12) Offer basic information about the organization/website and information of central social interest in sign language interpreted versions on the website (national sign language). This makes websites accessible to severely hearing-impaired or deaf people.

You may already have paid attention to these suggestions and I apologise if I have missed that.

Best regards
Sören Hansson
++++++++++++++++++++++++++++
Postal address:
Office of the Disability Ombudsman
National Accessibility Centre
Sören Hansson
Box 49132, SE-100 29 Stockholm, Sweden
Visitors´ address: S:t Eriksgatan 44, 3 tr.
E-mail: soren.hansson@ho.se 
Phone: +46 8 6930367 or +46 70 2802925
Text phone: +46 8 21 39 39,
Fax: +46 8 20 43 53
Website: www.ho.se 

-----Ursprungligt meddelande-----
Från: w3c-wai-ig-request@w3.org [mailto:w3c-wai-ig-request@w3.org] För Judy Brewer
Skickat: den 25 november 2004 07:06
Till: WAI Interest Group
Ämne: Call for Review: Working Draft of Web Content Accessibility Guidelines 2.0


Dear WAI Interest Group Participants,

A new Working Draft of the Web Content Accessibility Guidelines 2.0 (WCAG 
2.0) as well as four supporting documents were published 19 November 2004. 
The Web Content Accessibility Guidelines Working Group (WCAG WG) invites 
you to comment on these documents. W3C Working Drafts provide opportunities 
for public comment during the development of a specification. Please send 
comments to the public comments mailing list by 3 January 2005:
    public-comments-wcag20@w3.org

WCAG 2.0 addresses accessibility of Web content for people with 
disabilities. It will apply to a wider range of Web technologies than WCAG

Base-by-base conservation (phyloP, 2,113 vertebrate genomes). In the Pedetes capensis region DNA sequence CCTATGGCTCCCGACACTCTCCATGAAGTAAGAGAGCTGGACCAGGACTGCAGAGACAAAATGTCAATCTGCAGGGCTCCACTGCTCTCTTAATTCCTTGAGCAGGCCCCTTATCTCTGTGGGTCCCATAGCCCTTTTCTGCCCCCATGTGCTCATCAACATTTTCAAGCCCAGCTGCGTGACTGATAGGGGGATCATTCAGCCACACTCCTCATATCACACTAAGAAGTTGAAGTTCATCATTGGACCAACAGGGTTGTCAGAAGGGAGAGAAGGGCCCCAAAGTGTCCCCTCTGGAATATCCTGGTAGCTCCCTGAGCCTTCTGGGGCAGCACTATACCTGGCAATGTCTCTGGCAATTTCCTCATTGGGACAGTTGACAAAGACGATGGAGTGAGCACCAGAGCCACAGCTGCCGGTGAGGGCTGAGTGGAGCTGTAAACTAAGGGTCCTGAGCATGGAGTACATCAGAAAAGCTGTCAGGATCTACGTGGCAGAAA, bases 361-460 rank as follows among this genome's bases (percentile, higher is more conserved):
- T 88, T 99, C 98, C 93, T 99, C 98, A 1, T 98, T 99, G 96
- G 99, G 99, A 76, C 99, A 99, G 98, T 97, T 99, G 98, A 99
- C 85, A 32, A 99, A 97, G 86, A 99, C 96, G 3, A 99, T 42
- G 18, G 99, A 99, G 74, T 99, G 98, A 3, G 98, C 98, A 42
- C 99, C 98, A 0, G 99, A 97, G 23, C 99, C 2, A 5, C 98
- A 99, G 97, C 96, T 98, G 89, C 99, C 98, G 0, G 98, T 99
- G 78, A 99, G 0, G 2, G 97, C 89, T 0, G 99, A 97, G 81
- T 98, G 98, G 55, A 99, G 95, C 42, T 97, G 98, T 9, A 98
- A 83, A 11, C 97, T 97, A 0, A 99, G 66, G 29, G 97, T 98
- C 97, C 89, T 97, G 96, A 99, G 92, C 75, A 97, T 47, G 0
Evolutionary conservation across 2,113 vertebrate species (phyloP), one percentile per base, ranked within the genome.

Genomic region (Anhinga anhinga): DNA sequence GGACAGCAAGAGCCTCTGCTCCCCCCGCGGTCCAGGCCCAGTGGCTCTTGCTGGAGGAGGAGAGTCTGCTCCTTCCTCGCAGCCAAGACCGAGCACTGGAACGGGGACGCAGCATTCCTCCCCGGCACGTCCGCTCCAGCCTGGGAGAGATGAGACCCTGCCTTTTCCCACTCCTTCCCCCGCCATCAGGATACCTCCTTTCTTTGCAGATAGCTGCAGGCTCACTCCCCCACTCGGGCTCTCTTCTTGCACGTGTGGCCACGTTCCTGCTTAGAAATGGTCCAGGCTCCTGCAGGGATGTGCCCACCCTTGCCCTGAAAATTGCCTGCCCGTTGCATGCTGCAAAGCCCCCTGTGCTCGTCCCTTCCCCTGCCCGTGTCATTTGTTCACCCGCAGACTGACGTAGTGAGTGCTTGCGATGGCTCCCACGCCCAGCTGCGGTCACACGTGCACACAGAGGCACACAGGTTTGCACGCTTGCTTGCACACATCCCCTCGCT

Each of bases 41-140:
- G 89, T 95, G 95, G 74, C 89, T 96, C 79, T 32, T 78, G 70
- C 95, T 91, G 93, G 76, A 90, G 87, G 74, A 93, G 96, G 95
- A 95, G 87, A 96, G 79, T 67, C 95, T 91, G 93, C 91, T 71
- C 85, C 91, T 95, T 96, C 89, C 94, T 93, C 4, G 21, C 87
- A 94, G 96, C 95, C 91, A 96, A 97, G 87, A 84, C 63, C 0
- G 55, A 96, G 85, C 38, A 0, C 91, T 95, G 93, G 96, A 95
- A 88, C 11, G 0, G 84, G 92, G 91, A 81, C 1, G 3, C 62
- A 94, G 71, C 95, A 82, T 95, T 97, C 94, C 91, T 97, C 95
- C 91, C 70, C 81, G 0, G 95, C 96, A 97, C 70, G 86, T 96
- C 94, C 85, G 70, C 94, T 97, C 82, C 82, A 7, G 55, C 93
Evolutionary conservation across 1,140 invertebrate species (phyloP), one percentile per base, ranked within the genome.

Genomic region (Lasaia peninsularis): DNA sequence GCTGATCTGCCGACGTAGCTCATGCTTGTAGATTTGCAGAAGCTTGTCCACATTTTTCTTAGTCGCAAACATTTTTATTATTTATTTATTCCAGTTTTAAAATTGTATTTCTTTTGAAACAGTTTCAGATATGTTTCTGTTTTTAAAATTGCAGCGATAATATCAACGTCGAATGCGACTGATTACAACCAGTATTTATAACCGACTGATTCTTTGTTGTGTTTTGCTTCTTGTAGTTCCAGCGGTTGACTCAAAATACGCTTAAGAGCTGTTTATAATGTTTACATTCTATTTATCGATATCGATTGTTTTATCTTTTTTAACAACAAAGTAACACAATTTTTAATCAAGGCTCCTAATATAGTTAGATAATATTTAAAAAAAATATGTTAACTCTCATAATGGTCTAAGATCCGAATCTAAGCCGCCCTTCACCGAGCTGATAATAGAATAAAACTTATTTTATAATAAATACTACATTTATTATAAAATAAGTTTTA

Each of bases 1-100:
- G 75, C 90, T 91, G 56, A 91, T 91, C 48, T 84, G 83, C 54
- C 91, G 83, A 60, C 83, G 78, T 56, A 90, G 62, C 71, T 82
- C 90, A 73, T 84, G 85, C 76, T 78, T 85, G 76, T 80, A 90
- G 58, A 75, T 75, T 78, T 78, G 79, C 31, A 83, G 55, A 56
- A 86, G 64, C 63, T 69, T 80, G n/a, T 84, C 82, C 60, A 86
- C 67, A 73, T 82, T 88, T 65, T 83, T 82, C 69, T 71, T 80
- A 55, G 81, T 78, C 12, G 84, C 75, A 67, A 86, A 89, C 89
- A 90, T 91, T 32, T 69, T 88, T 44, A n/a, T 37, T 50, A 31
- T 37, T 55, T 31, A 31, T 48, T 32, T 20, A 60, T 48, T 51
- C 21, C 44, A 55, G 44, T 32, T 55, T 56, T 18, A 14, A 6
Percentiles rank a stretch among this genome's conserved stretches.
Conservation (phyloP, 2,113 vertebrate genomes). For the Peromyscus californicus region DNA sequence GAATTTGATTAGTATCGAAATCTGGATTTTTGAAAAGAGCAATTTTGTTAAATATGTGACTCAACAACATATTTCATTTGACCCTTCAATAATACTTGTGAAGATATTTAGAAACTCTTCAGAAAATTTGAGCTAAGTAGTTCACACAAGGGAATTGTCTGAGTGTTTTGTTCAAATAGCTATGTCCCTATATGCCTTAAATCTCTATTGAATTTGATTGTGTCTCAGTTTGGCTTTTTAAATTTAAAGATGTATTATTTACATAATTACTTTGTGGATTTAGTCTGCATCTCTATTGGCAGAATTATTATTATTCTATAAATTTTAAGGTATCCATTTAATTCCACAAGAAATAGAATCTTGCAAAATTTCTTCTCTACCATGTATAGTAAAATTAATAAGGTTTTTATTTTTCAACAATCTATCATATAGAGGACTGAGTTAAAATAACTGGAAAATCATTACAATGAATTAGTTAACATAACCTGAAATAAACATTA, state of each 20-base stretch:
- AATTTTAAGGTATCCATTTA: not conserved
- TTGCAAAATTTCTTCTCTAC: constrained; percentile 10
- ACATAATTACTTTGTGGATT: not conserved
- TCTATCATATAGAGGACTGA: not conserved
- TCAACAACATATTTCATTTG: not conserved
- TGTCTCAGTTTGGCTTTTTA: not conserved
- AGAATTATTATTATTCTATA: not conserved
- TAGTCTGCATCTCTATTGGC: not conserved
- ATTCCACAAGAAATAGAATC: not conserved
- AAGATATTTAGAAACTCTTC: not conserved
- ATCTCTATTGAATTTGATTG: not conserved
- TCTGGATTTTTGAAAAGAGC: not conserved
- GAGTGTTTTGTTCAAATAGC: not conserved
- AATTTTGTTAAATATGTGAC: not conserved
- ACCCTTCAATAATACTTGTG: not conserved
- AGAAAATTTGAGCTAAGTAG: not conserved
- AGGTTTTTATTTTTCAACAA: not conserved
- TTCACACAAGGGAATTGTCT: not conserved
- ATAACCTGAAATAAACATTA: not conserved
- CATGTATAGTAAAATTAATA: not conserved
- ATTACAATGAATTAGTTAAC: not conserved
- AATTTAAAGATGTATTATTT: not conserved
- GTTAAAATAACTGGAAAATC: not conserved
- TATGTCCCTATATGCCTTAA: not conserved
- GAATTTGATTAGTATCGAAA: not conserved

1.0 and is intended to be understandable to a wider audience.

Since the previous public Working Draft of WCAG 2.0, published on 30 July 
2004, the WCAG WG has incorporated over 200 public comments. To help 
address usability issues raised with the July drafts, WAI also developed 
"Introduction to Web Content Accessibility Guidelines (WCAG) 2.0 Working 
Draft Documents" as a starting point for WCAG 2.0. The Introduction 
illustrates the relationships between WCAG 2.0 and the supporting 
documents, and links to the current version of each document. The 
Introduction is available at:
    <http://www.w3.org/WAI/intro/wcag20>

The five documents published on 19 November 2004:
    - Web Content Accessibility Guidelines 2.0
      <http://www.w3.org/TR/2004/WD-WCAG20-20041119/>
    - General Techniques for WCAG 2.0
      <http://www.w3.org/TR/2004/WD-WCAG20-GENERAL-20041119/>
    - HTML Techniques for WCAG 2.0
      <http://www.w3.org/TR/2004/WD-WCAG20-HTML-TECHS-20041119/>
    - CSS Techniques for WCAG 2.0
      <http://www.w3.org/TR/2004/WD-WCAG20-CSS-TECHS-20041119/>
    - Client-side Scripting Techniques for WCAG 2.0:
      <http://www.w3.org/TR/2004/WD-WCAG20-SCRIPT-TECHS-20041119/>

The Working Group is interested in discussion of the following questions.

1. In general, is this WCAG 2.0 Working Draft easy to understand?
    Please identify phrases that are difficult to understand. Please